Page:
Dr Rebecca Medway (American Institutes for Research) - Presenting Author
Mrs Nicole Guarino (American Institutes for Research)
Ms Carol Wan (American Institutes for Research)
Mrs Danielle Battle (American Institutes for Research)

Given declining survey response rates, there has been increasing interest in identifying ways to make data collections more efficient, such as using targeted or responsive designs. Such designs rely on the availability of high-quality data that is predictive of outcomes of interest, such as eligibility or response (Buskirk, Malarek, & Bareham 2014; West et al. 2015). When conducting surveys that use address-based sampling (ABS) frames, such as the National Household Education Surveys (NHES), it is possible to append auxiliary data to the frame that can then be used to facilitate targeted or responsive designs. This is especially critical for mailed surveys such as the NHES that tend to lack rich paradata. However, studies evaluating the quality of auxiliary data find that it can suffer from high rates of missingness and that the available information may be of varied quality (Disogra, Dennis, & Fahmi 2010; Pasek et al. 2014).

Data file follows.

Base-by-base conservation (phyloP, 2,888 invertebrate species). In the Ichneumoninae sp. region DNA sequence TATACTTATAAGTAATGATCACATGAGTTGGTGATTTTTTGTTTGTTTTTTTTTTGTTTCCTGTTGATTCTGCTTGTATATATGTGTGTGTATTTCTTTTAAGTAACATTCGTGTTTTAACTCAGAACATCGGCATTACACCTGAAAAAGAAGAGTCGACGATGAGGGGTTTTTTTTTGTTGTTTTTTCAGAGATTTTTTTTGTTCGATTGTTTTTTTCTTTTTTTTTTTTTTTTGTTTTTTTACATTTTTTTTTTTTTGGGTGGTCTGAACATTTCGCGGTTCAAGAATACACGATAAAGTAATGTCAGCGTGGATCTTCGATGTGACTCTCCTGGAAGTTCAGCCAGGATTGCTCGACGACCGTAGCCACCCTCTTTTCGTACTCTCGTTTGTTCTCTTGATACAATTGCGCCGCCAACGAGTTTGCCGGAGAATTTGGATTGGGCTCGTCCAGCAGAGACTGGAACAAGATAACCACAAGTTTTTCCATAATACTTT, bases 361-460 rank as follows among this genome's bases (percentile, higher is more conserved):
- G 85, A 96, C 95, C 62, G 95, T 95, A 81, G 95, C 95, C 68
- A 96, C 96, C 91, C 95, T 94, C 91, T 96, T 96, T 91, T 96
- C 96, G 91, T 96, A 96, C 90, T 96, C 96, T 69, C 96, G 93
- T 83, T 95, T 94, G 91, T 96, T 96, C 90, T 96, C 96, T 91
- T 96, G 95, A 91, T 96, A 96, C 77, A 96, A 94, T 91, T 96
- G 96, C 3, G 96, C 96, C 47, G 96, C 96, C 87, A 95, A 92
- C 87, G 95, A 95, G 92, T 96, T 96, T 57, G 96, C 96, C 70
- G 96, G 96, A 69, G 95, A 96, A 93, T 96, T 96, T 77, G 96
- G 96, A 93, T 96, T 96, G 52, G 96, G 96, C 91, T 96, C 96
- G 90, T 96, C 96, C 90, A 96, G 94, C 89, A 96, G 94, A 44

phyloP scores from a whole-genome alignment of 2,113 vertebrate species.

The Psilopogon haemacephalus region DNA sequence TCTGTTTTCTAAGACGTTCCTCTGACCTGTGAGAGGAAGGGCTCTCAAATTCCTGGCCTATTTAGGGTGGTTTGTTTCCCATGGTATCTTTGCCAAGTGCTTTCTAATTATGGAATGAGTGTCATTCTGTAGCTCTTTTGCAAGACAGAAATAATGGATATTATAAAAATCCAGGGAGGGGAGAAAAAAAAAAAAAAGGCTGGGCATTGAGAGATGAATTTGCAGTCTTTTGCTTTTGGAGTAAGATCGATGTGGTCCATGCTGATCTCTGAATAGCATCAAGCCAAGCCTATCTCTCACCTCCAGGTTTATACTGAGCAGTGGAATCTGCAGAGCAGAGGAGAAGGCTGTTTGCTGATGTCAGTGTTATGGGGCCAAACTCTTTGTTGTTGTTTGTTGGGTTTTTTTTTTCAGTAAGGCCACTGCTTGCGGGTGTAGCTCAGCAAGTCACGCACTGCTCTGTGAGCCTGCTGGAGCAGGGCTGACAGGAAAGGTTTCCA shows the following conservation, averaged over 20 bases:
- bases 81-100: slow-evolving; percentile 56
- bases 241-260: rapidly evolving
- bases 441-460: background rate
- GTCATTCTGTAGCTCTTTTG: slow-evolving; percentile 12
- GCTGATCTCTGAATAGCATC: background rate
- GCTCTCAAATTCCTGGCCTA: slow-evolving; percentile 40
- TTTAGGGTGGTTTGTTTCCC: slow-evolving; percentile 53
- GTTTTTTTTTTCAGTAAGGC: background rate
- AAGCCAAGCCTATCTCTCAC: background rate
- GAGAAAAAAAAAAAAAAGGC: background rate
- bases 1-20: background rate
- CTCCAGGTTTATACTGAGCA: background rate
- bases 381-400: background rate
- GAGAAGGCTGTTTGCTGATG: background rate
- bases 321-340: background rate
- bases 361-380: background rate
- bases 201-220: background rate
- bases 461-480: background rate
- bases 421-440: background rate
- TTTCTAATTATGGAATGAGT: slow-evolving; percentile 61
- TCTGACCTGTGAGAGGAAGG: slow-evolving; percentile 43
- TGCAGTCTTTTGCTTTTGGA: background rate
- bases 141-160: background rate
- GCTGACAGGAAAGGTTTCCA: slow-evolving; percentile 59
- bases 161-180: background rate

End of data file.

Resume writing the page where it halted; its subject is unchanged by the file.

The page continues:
Building on the efforts of Buskirk et al. (2014), West et al. (2015), and others, this presentation will report on the quality and utility of a newly acquired commercial data source that was appended to the NHES’s ABS frame. Prior frames only included about 15 address characteristic variables provided by the frame vendor, and those variables appear to be of limited utility for predicting NHES survey outcomes (Jackson, Steinley, & McPhee 2017). The new commercial data source is promising because it includes about 300 additional variables on topics ranging from voting history to commercial behavior. However, its potential use involves some challenges; for example, while the NHES is a survey of addresses, the commercial data consists of person-level records that the vendor matches to addresses, and which researchers then must translate to address-level characteristics prior to analysis.